This wasn’t how Leta would’ve preferred to spend her day, but what choice did she have? The Dionysian needed more med supplies, the captain needed more treatment for his shoulder wound, and she had to help him, of course, before he helped Ren. The circumstances brought her to an infuriating scenario: spending the afternoon with Fiearius.
Leta hadn’t seen much of the captain in the past few weeks — with no complaint from her, of course. While she’d been researching the TTD Baltimore and tending to a few sickly patients (a nasty bout of flu had swept through the crew deck), apparently he’d been busy himself. The ship made several stops on small outer-span planets, and the rumor was Fiearius had picked up a few jobs for decent money. What those jobs were, Leta purposely did not ask. She didn’t want to know.
Although Fiearius barked his disapproval when she’d told him they needed to buy med supplies, he’d agreed in the end, under the condition that he’d be present when she spent his hard-earned ship funds. Which meant when they landed on the planet Hayden, he’d followed her into the city, like a talkative, disgruntled shadow.
She’d already sought out nearby supply shops and led them to one in the main square. It was small but well-stocked, and while normally Leta liked to pace herself when shopping, she now worked through the shelves quickly. With Fiearius as her very vocal company, she couldn’t get this errand finished fast enough.
“What do you think this is for?” came Fiearius’ voice as he rustled noisily through the items on a shelf. He held aloft a mysterious glass globe that held a sparkling green tree. “I wonder what’ll happen if I throw it. Is this what they’re masquerading as a souvenir? It doesn’t even make any sense. I haven’t seen a single tree on this damn planet. Why aren’t there any trees? Terraform must be going bad. Just like Satieri. There aren’t many trees there either. Did I mention I hate shopping? Are you done yet?”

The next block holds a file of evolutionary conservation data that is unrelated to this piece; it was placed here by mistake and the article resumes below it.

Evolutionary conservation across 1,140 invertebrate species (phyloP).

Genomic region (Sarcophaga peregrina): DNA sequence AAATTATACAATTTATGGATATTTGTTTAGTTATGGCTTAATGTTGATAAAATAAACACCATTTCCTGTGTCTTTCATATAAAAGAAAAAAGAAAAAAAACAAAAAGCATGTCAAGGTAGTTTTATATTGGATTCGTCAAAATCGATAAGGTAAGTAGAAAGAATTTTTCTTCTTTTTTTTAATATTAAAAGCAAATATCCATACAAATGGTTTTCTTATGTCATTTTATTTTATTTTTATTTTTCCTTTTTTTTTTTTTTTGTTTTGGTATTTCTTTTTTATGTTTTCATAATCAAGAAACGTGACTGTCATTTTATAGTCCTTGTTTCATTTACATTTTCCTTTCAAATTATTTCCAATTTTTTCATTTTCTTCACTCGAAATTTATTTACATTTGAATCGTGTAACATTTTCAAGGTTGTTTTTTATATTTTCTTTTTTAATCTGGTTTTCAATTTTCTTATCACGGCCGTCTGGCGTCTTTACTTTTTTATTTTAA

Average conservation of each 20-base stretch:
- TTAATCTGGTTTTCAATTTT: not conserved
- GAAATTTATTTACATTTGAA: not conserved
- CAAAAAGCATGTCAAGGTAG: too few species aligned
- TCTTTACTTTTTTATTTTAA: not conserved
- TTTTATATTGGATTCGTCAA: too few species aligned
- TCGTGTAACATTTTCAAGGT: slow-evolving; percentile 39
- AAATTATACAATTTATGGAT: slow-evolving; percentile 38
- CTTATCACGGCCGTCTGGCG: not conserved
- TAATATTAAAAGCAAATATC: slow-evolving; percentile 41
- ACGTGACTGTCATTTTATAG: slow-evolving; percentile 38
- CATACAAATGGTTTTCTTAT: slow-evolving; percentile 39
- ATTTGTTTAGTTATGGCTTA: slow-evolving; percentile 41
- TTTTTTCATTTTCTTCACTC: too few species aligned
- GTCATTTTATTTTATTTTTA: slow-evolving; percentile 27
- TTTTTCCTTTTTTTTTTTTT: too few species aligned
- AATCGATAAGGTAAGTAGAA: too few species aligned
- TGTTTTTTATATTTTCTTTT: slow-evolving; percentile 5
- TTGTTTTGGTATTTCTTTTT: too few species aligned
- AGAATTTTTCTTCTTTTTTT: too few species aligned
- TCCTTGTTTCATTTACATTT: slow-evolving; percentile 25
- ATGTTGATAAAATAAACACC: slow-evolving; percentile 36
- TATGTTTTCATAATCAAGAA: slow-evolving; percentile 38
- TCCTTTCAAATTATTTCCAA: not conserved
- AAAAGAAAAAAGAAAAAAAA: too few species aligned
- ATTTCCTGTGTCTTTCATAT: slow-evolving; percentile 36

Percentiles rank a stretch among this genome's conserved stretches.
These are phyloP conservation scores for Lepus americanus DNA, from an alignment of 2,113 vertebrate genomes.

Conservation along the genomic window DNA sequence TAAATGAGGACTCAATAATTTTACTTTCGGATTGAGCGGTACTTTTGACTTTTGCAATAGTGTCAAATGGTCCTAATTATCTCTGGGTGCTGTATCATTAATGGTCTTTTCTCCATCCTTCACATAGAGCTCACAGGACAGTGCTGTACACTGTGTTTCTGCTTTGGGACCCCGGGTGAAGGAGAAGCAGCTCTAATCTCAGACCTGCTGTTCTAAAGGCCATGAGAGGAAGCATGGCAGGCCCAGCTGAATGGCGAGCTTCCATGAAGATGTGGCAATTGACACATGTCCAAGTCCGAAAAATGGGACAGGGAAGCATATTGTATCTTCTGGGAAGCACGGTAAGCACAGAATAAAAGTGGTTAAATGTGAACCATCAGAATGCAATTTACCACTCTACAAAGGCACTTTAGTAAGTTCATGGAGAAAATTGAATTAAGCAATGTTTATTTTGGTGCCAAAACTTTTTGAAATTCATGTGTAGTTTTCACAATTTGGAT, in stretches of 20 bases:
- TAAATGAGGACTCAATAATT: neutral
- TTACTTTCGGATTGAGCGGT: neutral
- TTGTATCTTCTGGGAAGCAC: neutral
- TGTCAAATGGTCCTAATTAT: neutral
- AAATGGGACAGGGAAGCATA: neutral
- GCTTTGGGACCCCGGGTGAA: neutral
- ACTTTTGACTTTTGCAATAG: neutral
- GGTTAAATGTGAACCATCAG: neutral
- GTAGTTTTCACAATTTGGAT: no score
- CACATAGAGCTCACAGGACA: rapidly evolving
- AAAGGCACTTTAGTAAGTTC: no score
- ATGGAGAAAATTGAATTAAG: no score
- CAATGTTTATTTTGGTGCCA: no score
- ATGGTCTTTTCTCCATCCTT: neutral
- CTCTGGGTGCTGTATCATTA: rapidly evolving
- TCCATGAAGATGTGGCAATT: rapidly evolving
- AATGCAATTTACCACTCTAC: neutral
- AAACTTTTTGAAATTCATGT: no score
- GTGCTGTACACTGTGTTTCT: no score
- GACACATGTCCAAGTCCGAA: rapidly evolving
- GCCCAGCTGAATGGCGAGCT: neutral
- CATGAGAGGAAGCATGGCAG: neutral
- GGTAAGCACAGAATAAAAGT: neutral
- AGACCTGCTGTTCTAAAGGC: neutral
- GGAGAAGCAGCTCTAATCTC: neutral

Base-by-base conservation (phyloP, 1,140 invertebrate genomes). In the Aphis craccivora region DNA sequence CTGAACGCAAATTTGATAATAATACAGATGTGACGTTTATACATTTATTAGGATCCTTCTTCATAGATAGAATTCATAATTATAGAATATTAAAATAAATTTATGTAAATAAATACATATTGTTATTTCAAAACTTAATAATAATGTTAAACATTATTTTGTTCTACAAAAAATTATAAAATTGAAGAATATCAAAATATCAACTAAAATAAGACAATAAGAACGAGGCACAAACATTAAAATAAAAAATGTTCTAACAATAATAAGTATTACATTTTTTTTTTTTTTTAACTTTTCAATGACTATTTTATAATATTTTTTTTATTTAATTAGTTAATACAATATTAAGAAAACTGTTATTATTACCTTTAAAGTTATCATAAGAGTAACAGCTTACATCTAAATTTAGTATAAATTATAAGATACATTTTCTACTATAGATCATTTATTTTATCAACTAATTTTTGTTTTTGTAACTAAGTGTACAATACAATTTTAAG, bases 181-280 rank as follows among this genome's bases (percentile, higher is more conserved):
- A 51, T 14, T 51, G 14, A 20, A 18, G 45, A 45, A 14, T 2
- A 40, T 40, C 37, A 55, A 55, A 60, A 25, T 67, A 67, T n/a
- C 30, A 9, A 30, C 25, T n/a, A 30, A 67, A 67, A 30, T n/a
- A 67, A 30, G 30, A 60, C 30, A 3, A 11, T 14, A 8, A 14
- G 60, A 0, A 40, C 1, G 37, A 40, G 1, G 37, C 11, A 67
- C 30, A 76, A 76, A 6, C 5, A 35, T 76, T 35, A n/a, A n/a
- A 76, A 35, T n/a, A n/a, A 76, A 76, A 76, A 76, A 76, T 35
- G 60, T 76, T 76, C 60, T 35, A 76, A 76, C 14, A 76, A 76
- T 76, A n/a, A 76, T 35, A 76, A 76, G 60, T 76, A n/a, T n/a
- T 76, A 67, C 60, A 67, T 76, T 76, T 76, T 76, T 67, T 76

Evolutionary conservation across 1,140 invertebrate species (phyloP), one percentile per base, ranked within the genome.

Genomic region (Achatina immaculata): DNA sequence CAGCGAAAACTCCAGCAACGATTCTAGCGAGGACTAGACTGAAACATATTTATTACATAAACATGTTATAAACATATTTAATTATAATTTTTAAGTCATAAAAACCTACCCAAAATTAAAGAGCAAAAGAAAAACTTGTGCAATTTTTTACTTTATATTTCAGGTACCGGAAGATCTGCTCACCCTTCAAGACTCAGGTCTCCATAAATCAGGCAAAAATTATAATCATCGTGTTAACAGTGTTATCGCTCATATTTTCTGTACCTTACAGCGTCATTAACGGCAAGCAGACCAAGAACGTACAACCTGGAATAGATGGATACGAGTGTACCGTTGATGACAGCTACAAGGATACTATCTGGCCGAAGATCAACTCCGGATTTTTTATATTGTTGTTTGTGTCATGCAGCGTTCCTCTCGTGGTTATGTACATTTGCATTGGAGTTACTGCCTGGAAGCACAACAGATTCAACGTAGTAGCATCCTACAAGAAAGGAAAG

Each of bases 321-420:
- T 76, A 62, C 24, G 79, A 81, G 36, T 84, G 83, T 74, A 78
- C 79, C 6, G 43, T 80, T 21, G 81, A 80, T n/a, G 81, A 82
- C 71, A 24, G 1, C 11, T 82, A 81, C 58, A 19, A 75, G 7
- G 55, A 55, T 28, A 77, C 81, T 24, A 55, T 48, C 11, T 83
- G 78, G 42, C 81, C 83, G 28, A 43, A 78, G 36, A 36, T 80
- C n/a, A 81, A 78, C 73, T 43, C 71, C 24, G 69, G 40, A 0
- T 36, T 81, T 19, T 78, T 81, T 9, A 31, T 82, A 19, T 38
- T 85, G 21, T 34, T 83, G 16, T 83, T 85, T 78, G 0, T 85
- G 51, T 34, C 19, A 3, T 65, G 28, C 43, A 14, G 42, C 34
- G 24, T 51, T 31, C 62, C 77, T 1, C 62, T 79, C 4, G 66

It was like shopping with a toddler. “I’m doing this for you, if you haven’t noticed,” Leta muttered, reaching for a bundle of bandages from the shelf. “You know, saving your ass? Yet again? You’re welcome.”
“You didn’t save my ass, you saved my arm,” he corrected absently, putting the object back on the shelf and picking up another to examine. “What kind of a doctor are you to not know the difference?”
“Just come here,” muttered Leta in exasperation, turning to Fiearius with the bandages in hand. “Let’s see if these fit.” When he purposefully didn’t move, Leta rolled her eyes and yanked him closer by the arm.
As Leta pulled the bandages around his shoulder to test their strength, Fiearius commented innocently, “You know, if you wanted to put your hands all over me, you coulda just said so.”
Startled for just a moment, Leta raised her eyes up to his and then smiled sweetly. “I’d have to disinfect afterwards.” Satisfied with the bandages, she slid them off his arm. “Are you done messing up this place? We can pay, and then we have one more stop to make.”
“Another stop?” Fiearius groaned. “Are you just trying to torture me? What have I ever done to deserve this?” He paused and an expression of realization passed across his face. “Don’t answer that.”
“You don’t want me to,” Leta agreed fervently, turning away to move toward the checkout counter. She slid her bandages toward the cashier, then slipped a piece of paper out of her pocket, consulting it briefly before looking up politely to the woman.